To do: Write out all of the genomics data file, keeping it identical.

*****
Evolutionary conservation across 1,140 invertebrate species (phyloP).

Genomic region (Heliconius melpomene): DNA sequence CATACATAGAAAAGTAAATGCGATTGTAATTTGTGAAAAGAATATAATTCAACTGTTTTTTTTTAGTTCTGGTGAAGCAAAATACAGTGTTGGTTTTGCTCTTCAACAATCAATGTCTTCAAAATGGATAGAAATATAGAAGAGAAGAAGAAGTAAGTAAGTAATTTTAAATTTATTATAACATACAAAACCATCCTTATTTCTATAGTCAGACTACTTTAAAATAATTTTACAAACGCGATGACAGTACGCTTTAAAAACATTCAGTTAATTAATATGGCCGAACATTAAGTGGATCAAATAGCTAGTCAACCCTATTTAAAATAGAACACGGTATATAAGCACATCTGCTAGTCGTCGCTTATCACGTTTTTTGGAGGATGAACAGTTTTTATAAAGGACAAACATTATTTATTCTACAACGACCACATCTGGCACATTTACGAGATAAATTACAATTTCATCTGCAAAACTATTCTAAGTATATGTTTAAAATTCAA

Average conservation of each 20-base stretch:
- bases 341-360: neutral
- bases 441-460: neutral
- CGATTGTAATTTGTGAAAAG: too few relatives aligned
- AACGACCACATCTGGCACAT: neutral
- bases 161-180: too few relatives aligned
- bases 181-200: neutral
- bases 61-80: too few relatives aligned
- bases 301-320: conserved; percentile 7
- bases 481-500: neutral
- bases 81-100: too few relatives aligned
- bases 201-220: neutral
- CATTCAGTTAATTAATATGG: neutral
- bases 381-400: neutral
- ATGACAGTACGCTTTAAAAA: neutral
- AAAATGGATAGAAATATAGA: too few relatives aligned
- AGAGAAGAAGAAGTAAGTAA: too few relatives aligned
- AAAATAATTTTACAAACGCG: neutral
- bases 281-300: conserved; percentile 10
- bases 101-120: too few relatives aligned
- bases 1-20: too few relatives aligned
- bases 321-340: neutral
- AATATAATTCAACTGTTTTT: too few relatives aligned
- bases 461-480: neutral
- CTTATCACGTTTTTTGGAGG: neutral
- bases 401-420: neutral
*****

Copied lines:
Evolutionary conservation across 1,140 invertebrate species (phyloP).

Genomic region (Heliconius melpomene): DNA sequence CATACATAGAAAAGTAAATGCGATTGTAATTTGTGAAAAGAATATAATTCAACTGTTTTTTTTTAGTTCTGGTGAAGCAAAATACAGTGTTGGTTTTGCTCTTCAACAATCAATGTCTTCAAAATGGATAGAAATATAGAAGAGAAGAAGAAGTAAGTAAGTAATTTTAAATTTATTATAACATACAAAACCATCCTTATTTCTATAGTCAGACTACTTTAAAATAATTTTACAAACGCGATGACAGTACGCTTTAAAAACATTCAGTTAATTAATATGGCCGAACATTAAGTGGATCAAATAGCTAGTCAACCCTATTTAAAATAGAACACGGTATATAAGCACATCTGCTAGTCGTCGCTTATCACGTTTTTTGGAGGATGAACAGTTTTTATAAAGGACAAACATTATTTATTCTACAACGACCACATCTGGCACATTTACGAGATAAATTACAATTTCATCTGCAAAACTATTCTAAGTATATGTTTAAAATTCAA

Average conservation of each 20-base stretch:
- bases 341-360: neutral
- bases 441-460: neutral
- CGATTGTAATTTGTGAAAAG: too few relatives aligned
- AACGACCACATCTGGCACAT: neutral
- bases 161-180: too few relatives aligned
- bases 181-200: neutral
- bases 61-80: too few relatives aligned
- bases 301-320: conserved; percentile 7
- bases 481-500: neutral
- bases 81-100: too few relatives aligned
- bases 201-220: neutral
- CATTCAGTTAATTAATATGG: neutral
- bases 381-400: neutral
- ATGACAGTACGCTTTAAAAA: neutral
- AAAATGGATAGAAATATAGA: too few relatives aligned
- AGAGAAGAAGAAGTAAGTAA: too few relatives aligned
- AAAATAATTTTACAAACGCG: neutral
- bases 281-300: conserved; percentile 10
- bases 101-120: too few relatives aligned
- bases 1-20: too few relatives aligned
- bases 321-340: neutral
- AATATAATTCAACTGTTTTT: too few relatives aligned
- bases 461-480: neutral
- CTTATCACGTTTTTTGGAGG: neutral
- bases 401-420: neutral